Italy's Meloni reacts to NYT opinion piece blasting her right-wing policies: 'Respond with ... results'

Guest essayist David Broder criticized Meloni for alleged crackdowns on minorities, LGBTQ+ people, other policies

Italian Prime Minister Giorgia Meloni said she prefers to let her actions speak louder than words when asked how she responds to a New York Times opinion piece that blasted her policies, particularly what's happening in Italy overall.

"There is nothing I want to tell to those who criticize me. I think it is a right they have," she told FOX Business' Maria Bartiromo in an exclusive interview. "The only way I like to respond is with results, so I react. I do what I think is right for my nation, for the interests of my nation, and I think that what is happening in Italy is the only thing that really can give an answer or not."

She cited Italy's economic success, her vow to Italian companies that "we [the government] will not disturb you" and her hope that she can make the people of her nation believe that they can do better without the state "creating problems" for them.


Giorgia Meloni Italian Prime Minister

Italian Prime Minister Giorgia Meloni releases statements to the press at the end of the meeting with German Chancellor Olaf Scholz on June 8, 2023, in Rome. (Simona Granati / Corbis via / Getty Images)

She said government should work with the people to allow the country to thrive.

"We want to create richness," she said. "You will have a state, you will have institutions able to work with you, near you. That doesn't mean that we don't have rules. We have it, and we are quite strict on it, but we want them to believe there is nothing the institutions can do if the people do not answer. So, we have to go all in the same direction. We have to do it together, and that was my first message."

Meloni, since taking power last year, has amassed criticism from more left-wing voices across the media, some of which openly compared her to fascist dictator Benito Mussolini.

In the New York Times guest essay, about which Bartiromo asked Meloni during the interview, author David Broder expressed concern that Meloni's Italy is taking too many steps in the wrong direction – calling out accusations that minorities are "undermining the triad of God, nation and family," adding that the implication has "dire practical consequences for migrants, nongovernmental organizations and same-sex parents."


Giorgia Meloni Biden meeting

President Biden meets Giorgia Meloni, Italy's prime minister, in the Oval Office on July 27, 2023. (Yuri Gripas / Abaca/Bloomberg via / Getty Images)

"Ahead of Italy’s election last fall, Giorgia Meloni was widely depicted as a menace. By this summer, everything — her youthful admiration for Benito Mussolini, her party’s links to neofascists, her often extreme rhetoric — had been forgiven," he wrote.

Among other grievances laid out in the essay, Broder mentioned "efforts to weaken anti-torture legislation, stack the public broadcaster with loyalists and rewrite Italy’s postwar constitution to increase executive power …"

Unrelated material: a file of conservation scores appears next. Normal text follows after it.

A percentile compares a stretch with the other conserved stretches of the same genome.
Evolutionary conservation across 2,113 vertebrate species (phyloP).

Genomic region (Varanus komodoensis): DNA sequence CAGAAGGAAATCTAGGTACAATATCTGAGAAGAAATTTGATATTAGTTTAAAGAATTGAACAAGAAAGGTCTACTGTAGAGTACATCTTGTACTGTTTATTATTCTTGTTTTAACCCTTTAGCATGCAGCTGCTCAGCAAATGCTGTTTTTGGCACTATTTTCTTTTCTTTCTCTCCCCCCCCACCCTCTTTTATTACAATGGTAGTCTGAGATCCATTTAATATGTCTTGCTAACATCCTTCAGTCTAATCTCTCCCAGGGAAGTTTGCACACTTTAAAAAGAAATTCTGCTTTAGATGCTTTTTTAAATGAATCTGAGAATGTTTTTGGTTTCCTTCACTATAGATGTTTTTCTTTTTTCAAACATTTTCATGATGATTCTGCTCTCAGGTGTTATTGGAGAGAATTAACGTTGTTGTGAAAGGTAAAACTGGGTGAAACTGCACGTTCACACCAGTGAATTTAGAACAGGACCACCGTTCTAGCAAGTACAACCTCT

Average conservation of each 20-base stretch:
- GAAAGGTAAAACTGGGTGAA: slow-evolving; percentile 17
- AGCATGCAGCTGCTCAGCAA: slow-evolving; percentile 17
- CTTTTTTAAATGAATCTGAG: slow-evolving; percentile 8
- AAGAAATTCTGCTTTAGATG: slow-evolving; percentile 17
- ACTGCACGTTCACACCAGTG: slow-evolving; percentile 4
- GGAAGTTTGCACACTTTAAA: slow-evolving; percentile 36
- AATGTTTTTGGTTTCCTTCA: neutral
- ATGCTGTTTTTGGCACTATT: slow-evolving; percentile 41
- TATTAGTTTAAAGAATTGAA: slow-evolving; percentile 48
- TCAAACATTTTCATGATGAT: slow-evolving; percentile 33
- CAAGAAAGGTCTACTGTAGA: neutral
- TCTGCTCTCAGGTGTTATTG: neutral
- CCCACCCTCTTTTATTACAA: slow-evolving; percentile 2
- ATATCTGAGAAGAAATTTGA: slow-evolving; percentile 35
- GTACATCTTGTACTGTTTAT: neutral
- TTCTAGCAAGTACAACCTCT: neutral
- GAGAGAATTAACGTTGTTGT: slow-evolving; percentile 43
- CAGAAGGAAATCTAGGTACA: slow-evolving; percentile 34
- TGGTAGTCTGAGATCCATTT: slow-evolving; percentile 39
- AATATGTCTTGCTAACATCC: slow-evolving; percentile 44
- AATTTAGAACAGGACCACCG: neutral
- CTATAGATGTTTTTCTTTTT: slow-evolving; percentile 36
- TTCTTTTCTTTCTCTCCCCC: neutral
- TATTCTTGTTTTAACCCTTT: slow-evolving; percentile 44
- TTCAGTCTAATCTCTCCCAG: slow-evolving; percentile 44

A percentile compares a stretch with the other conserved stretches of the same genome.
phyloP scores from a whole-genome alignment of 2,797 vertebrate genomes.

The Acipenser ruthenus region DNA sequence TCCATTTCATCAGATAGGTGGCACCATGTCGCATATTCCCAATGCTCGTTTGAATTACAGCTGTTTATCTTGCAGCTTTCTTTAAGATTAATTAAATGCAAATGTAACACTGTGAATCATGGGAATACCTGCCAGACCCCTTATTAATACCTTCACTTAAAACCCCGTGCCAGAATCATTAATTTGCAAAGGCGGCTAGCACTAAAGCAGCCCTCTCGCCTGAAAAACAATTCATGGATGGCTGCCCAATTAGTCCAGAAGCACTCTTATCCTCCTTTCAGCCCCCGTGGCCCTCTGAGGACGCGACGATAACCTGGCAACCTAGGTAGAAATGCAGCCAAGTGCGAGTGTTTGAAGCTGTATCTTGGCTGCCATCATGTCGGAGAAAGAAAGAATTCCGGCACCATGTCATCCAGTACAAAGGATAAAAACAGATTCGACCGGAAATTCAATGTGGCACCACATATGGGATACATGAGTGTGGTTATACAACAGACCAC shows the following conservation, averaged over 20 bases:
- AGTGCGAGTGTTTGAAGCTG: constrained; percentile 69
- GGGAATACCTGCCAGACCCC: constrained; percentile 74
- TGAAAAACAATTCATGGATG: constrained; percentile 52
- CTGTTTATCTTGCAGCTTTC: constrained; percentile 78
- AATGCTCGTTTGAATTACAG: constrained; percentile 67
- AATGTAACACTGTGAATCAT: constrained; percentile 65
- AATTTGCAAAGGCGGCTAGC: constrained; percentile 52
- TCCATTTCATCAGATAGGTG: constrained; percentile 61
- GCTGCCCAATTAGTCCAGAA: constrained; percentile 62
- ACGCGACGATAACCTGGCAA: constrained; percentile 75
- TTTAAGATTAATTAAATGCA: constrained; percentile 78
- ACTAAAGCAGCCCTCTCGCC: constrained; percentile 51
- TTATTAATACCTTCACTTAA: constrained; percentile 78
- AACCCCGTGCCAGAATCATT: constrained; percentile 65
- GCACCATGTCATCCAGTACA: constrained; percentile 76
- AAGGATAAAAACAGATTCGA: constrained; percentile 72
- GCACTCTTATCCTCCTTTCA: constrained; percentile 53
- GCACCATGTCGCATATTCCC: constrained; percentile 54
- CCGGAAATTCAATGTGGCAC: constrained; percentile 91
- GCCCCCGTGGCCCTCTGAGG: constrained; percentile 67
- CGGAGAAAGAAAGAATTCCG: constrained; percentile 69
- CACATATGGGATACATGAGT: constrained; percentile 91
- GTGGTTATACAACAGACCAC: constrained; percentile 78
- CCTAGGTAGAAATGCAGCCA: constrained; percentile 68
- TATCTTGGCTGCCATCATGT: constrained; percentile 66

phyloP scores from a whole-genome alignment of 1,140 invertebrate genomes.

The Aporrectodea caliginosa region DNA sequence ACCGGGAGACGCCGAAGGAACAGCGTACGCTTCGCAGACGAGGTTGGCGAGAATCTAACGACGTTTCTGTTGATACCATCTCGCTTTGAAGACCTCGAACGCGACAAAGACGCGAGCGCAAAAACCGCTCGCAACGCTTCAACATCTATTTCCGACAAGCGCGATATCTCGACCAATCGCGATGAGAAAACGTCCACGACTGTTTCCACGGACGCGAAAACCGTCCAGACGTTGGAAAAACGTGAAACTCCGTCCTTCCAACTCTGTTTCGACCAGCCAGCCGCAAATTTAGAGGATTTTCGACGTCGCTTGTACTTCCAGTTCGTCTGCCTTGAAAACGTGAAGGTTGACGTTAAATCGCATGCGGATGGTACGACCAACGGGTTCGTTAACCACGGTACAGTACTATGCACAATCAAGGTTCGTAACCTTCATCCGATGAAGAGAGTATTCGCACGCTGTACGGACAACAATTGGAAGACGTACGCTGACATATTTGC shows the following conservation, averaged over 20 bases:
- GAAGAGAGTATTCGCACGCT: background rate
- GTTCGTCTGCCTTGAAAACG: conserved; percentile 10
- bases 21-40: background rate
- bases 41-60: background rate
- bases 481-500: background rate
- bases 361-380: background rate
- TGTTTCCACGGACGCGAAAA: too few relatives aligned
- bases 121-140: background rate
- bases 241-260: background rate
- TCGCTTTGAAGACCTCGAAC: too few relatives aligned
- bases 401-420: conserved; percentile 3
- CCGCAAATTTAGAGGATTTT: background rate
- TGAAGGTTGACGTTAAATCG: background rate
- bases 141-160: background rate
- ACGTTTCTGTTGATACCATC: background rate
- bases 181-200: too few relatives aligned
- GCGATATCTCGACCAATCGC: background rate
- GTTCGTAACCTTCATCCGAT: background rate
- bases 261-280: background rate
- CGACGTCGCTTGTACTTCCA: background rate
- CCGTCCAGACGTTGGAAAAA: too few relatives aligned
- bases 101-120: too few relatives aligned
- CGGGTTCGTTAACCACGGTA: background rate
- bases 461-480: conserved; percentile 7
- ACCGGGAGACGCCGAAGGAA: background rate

"Ms. Meloni's government isn’t just nativist but has a harsh authoritarian streak, too," he said.

Among other concerns, he said, is that the ideology is spreading.

But not everyone agrees that Meloni's approach is alarming – at least concerning the economy. Weighing in after the segment, Fox News contributor Liz Peek praised the Italian prime minister for offering a different solution to economic problems in European nations. 


Kevin McCarthy and Giorgia Meloni

Italian Prime Minister Giorgia Meloni and House Speaker Kevin McCarthy speak to reporters after a meeting at the Capitol on July 27, 2023. (Drew Angerer / Getty Images)

"Italy is the third-largest economy in Europe. If she can show the EU that lower taxes, less regulation and inspiring people to work can cause growth in your economy, can begin to solve some of the problems that are endemic in European countries, bully for her," she said. "They are going to oppose it just like the New York Times is opposing it. They hate capitalism. It interferes with their creeping socialism in Europe, where politicians and bureaucrats take more and more power. I say bully for her and long live the republic."

Michael Lee, founder of Michael Lee Strategy, also sat down with Peek and FOX Business' Cheryl Casone, who sat in as guest host for "Mornings with Maria" on Monday.

"Italy's got real problems, and there are some advantages to the EU, but this is why I was in favor of Brexit," he said. "Like, once you have the ‘death harness,’ I call it, of the EU weighing down upon you and telling you how you can again run your country, it becomes very, very difficult. So, I wish Italy the best, but I'm skeptical."


While speaking with Bartiromo, Meloni touted Italy's accomplishments, including that its economy is growing more than others in Europe, higher job rates and workforce optimism.

"Things are going well," she said. "I think I see also in the Italian economy that people now believe that things can change, that things can get better, so they do more, and that's what, in my opinion, can make the difference."

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